Castorboy

John Q wrote:
A book I was very pleased to loan from the library recently was Howard Jacobson’s The Act of Love.  I had enjoyed reading his Kalooki Nights earlier this year...  

Chibiabos83 and I enjoyed KN (there is a review on this Board) as well as The Mighty Walzer - have you read that one? Jacobson's situations and humour may take a bit of getting used to so I must give TAOL a try.
Evie

I've been meaning to read China Miéville's The City and The City for a long time, as it looked and sounded interesting.  I recently got it from the library, enthusiastically started reading...and gave up after about 50 pages.  Life is too short.  The book isn't...

I was a little suspicious when I read the review from the Times that said that Orwell and Kafka were worth comparisons...as if Orwell and Kafka are in any way similar writers, but also they are two of the finest writers of the last century - names that are easy to bandy about when anyone writes something vaguely imaginative, but I should have known we were on thin ice here.

Neither of those (and I have read Kafka in both German and English) were capable of writing a sentence as inelegant as the last sentence in this short extract:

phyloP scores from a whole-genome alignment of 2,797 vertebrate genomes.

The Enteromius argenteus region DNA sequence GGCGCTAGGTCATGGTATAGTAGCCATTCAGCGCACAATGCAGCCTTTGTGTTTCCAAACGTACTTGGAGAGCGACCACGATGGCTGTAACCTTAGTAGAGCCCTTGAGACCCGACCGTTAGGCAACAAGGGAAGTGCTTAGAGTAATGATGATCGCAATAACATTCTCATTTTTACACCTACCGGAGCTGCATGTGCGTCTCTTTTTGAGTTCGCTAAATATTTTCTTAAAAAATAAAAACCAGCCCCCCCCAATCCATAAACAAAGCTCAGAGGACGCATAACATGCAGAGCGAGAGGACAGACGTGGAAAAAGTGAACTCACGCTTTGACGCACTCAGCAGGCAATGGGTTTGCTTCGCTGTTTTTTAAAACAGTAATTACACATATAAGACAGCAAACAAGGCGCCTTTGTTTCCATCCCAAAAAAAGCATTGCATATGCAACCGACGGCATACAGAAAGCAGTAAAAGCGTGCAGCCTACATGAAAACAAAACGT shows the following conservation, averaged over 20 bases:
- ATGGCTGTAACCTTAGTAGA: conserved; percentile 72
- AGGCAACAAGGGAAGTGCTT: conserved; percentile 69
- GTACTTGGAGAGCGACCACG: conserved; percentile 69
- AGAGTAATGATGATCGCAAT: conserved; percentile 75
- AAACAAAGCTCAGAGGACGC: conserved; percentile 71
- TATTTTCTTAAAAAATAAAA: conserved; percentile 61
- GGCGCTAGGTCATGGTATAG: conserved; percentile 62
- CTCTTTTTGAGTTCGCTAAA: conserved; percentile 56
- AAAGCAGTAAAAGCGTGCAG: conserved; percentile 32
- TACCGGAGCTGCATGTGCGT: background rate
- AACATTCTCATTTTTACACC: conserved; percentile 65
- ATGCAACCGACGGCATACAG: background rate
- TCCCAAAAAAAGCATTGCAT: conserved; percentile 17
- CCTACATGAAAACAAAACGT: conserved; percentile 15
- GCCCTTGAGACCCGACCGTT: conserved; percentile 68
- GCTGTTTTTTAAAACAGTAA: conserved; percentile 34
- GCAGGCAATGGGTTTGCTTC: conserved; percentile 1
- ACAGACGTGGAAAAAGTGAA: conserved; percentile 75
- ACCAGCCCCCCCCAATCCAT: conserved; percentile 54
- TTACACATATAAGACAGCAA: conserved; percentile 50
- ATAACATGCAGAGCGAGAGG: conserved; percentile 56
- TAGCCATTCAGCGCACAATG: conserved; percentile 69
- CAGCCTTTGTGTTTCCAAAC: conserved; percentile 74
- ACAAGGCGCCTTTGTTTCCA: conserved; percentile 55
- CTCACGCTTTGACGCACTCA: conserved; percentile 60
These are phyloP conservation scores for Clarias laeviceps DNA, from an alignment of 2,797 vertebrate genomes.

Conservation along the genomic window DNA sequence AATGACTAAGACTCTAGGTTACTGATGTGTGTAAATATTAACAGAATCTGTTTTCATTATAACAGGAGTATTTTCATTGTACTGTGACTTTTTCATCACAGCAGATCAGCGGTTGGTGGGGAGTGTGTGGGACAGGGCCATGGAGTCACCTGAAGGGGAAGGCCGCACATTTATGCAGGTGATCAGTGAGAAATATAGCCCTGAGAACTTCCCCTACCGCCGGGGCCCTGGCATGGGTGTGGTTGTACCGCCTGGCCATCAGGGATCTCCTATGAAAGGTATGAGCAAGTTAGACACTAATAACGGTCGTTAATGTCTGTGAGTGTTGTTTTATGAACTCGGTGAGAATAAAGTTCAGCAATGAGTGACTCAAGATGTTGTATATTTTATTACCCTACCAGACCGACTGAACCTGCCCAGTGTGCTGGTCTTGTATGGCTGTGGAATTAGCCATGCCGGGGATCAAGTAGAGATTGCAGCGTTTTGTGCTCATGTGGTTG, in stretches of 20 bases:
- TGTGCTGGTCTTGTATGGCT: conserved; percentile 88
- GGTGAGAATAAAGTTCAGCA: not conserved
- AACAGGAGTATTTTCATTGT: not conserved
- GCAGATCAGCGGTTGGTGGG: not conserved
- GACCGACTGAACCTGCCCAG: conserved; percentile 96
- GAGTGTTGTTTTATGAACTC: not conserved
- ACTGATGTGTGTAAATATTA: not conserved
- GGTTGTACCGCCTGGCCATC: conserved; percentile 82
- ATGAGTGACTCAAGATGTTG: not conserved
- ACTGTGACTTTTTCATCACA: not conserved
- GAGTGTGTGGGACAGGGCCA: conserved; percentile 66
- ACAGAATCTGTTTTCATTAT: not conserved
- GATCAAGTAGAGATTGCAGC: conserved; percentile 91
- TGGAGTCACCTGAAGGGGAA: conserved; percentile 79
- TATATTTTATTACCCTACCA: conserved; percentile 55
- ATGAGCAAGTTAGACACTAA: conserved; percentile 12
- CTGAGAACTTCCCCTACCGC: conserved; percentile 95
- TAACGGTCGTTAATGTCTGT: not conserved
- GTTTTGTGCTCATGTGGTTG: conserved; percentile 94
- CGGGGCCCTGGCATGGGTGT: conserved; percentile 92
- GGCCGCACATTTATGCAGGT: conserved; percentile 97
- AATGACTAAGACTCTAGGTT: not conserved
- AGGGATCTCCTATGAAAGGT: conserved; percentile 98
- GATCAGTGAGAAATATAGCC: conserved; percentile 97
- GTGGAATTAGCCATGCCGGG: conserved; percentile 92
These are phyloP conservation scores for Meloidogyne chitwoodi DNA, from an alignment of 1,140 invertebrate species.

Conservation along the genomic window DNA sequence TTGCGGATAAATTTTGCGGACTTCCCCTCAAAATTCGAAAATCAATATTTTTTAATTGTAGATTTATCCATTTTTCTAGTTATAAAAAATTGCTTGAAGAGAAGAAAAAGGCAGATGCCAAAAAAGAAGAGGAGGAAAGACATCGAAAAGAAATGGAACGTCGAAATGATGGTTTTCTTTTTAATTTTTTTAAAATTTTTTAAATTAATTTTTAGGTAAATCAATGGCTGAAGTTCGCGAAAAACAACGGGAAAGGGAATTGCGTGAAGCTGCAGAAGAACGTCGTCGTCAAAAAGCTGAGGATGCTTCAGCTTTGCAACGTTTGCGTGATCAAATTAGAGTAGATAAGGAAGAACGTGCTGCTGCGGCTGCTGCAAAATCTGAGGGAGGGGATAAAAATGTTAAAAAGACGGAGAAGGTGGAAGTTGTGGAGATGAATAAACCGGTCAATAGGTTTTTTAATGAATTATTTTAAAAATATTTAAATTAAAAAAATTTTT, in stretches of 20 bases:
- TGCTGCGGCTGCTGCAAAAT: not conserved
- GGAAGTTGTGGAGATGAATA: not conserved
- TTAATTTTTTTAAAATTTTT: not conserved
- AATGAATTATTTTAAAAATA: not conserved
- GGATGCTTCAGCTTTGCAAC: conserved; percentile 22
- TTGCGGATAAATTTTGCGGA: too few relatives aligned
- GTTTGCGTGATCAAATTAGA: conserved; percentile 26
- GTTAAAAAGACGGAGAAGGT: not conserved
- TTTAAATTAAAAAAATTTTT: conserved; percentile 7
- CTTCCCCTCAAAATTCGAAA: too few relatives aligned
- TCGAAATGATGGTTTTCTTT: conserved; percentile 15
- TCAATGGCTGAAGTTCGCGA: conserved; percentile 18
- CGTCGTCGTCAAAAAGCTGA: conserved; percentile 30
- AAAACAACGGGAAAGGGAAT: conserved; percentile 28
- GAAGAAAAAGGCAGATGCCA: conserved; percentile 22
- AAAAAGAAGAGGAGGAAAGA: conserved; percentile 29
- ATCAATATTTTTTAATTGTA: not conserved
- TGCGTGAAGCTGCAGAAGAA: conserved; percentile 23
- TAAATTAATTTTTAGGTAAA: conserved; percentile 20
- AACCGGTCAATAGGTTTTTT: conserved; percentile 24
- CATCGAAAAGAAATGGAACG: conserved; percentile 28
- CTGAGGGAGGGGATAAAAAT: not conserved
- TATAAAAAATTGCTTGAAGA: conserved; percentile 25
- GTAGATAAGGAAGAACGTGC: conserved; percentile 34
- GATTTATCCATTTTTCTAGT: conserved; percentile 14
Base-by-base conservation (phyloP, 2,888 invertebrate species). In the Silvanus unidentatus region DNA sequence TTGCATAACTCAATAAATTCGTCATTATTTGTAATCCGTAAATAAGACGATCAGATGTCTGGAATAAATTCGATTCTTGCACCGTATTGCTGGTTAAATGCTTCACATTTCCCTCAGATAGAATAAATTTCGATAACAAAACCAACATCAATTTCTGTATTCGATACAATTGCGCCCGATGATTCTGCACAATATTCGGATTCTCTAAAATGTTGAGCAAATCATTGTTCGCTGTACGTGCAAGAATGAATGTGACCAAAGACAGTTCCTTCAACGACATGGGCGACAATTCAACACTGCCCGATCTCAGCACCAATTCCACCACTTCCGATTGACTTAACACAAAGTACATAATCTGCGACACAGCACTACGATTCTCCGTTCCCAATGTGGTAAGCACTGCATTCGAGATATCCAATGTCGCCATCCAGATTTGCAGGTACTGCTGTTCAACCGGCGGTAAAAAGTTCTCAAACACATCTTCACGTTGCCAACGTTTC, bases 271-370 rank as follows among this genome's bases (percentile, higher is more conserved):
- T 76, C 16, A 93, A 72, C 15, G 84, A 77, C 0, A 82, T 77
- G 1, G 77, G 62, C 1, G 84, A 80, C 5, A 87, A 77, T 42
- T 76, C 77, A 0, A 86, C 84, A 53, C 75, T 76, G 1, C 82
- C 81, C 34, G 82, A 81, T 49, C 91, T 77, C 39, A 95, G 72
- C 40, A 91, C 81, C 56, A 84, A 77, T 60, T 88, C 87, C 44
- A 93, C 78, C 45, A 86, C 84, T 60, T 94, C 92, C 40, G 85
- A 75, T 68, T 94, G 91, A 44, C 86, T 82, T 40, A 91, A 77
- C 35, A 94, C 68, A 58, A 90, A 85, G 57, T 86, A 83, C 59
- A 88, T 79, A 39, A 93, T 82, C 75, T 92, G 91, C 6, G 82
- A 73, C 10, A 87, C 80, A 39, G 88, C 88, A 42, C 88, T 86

Quote:
'Immediately and flustered I looked away, and she did the same, with the same speed.  I raised my head, towards an aircraft on its final descent.  When after some seconds I looked back up, unnoticing the old woman stepping heavily away, I looked carefully instead of at her in her foreign street at the facades of the nearby and local GunterStrasz, that depressed zone.'


Is that experimental writing, or just bad writing? I chose the latter, as I had to read it several times before I was sure I'd even worked out the syntax, and after 50 or so pages of similar prose I gave up.  Sorry to the fans of this book...
Mikeharvey

China Mieville often writes like that. It's his 'thing'.
Evie

Hmm, thanks Mike...I did worry about that.  Dreadful!  In my opinion...
Mikeharvey

I very much enjoyed his RAILSEA and his short-story collection LOOKING FOR JAKE.  He creates an absolutely idiosyncratic, oddly askew, world, and he seems to trying to find a language to match.